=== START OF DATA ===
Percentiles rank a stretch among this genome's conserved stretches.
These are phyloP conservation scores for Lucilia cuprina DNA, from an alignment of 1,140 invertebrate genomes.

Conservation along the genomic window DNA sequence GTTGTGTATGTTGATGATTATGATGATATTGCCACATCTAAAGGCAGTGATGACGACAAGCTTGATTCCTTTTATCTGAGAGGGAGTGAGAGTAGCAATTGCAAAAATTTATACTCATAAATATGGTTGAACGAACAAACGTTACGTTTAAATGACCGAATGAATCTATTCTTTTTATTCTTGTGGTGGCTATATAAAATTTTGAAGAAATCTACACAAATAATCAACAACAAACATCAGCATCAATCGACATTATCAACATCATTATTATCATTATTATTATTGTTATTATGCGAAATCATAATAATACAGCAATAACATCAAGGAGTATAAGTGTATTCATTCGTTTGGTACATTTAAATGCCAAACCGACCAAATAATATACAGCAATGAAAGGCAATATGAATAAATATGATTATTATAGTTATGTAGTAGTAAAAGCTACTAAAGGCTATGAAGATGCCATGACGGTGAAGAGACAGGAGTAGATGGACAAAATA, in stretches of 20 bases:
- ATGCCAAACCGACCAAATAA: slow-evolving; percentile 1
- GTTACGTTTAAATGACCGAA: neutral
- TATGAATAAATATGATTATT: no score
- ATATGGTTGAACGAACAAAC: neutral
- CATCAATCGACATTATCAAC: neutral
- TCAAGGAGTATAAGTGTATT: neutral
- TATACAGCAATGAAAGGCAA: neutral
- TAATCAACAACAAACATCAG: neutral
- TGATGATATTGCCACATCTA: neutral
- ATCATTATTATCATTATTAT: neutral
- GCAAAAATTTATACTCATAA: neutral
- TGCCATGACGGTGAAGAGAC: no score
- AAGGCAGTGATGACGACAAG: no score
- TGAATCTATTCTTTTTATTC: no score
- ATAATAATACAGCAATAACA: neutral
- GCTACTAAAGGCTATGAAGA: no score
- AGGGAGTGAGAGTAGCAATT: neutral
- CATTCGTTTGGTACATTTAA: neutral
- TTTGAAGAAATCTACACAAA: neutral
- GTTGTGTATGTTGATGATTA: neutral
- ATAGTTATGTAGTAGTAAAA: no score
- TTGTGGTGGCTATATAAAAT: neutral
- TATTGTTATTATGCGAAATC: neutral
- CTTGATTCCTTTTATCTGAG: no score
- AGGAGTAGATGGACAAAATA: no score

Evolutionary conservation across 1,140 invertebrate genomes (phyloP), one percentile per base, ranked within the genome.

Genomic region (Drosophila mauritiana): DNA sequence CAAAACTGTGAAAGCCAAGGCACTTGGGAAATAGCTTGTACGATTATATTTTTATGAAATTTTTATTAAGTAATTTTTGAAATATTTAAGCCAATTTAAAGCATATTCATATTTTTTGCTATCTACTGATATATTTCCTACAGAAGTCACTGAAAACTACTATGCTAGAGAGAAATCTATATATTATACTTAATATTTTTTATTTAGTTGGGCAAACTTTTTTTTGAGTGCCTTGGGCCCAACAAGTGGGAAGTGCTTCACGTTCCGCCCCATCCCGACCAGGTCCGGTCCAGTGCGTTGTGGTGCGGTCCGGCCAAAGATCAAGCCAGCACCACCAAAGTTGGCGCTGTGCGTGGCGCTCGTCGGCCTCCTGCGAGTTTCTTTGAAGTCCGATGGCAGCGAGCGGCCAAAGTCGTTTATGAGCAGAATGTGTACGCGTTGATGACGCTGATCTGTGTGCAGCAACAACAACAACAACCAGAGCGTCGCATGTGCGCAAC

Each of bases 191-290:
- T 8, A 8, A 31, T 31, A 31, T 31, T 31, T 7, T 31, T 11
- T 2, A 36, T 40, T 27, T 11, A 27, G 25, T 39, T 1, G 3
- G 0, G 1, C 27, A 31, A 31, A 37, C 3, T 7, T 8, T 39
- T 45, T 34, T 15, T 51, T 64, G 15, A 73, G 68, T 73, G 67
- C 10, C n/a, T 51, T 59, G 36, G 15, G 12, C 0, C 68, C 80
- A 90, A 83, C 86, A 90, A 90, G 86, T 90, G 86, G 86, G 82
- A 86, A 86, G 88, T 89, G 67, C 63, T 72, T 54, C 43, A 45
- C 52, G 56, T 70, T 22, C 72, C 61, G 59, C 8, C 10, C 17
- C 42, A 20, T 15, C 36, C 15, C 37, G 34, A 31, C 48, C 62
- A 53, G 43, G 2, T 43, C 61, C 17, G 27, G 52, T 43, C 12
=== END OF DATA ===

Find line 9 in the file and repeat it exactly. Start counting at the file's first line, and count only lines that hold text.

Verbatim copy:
- TCAAGGAGTATAAGTGTATT: neutral